The University of Saskatchewan is aiming to “Indigenize” their campus and operations while also becoming the university the world needs.
Leaders at the U of S unveiled the university’s new seven-year strategic plan Wednesday afternoon, which will focus on integrating Indigenous knowledge and reconciliation goals throughout campus.
It also aims to increase collaboration among departments for research, local community impacts and improving academic rankings.
U of S President Peter Stoicheff said the university will be devoting a significant percentage of funds towards Indigenization, which will include a push to increase Indigenous student enrollment and hiring of more Indigenous staff.
“(We want to be) at least at where the census says the province is (for Indigenous population) at 15 or 16 per cent, which is what we’re very close to now,” he said.
There will also be a focus on increasing the visibility of Indigenous culture on campus, including the addition of Cree and Michif translations on signage and more works by Indigenous artists.
One of those projects, a mural by Métis artist Christi Belcourt and Anishinaabe artist Isaac Murdock in the arts tunnel connecting the Gordon Oakes Red Bear Student Centre to Health Sciences building, was unveiled to the public Wednesday. Stoicheff said it’s important for the university to work on Indigenous integration.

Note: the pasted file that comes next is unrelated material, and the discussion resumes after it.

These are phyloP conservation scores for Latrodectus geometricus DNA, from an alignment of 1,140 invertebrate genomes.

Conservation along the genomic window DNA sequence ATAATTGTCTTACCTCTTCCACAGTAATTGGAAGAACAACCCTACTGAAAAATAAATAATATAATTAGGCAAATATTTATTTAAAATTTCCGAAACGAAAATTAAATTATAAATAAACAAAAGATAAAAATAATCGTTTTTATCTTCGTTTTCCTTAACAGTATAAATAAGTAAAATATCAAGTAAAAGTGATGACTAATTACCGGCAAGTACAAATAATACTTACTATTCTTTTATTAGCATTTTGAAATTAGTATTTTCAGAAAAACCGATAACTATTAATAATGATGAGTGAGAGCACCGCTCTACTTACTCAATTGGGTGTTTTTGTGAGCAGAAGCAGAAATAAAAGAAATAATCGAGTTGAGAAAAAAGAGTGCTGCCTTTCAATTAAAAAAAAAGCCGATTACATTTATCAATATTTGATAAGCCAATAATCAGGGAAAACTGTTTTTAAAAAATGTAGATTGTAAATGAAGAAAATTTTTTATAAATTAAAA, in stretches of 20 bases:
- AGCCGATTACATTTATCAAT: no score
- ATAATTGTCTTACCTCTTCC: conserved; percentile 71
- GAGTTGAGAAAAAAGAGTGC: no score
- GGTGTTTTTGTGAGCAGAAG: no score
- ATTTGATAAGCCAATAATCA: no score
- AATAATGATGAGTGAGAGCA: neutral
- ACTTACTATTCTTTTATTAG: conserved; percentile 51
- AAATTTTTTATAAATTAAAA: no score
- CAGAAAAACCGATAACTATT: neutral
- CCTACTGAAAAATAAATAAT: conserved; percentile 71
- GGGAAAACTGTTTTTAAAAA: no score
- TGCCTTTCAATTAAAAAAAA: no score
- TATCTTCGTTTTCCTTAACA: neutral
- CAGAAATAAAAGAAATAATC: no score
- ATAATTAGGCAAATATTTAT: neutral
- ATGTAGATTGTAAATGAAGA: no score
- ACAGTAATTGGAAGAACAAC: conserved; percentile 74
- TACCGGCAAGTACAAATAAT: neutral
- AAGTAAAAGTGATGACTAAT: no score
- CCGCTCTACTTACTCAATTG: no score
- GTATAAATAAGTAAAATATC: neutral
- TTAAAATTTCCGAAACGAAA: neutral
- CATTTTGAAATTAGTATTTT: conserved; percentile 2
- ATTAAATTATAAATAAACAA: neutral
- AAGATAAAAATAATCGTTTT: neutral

“There are many post-secondary institutions across this country that are working on reconciliation,” he said. “But here in this province, we have to be a leader.”
Jacqueline Ottmann, vice-provost of Indigenous engagement, said the weaving of Indigenization into the university’s strategic plan was a key step in moving the U of S forward.
“Today we have something we can truly be proud of,” she said.
She noted the university has already made significant strides from when she first arrived as a student in 1983, going from “a handful” of Indigenous students and staff to over 3,000 students and 50 faculty members.
Ottmann added talk at the university surrounding Indigenous issues has changed.
“We are well past those conversations of ‘why are we doing this?’ but actually engaged in conversations of ‘how do we do this better?'” she said.
She said the results of the focus will be an increase in the quality of “authentic Indigenous content” in curriculum, and policies that better support Indigenous members of the university community.
The ceremony Wednesday was steeped in Indigenous tradition, beginning with a prayer led by Métis elder Norman Fleury and concluding with he and Ottmann presenting sashes and blankets to Stoicheff and Debra Pozega Osburn, vice president of university relations.
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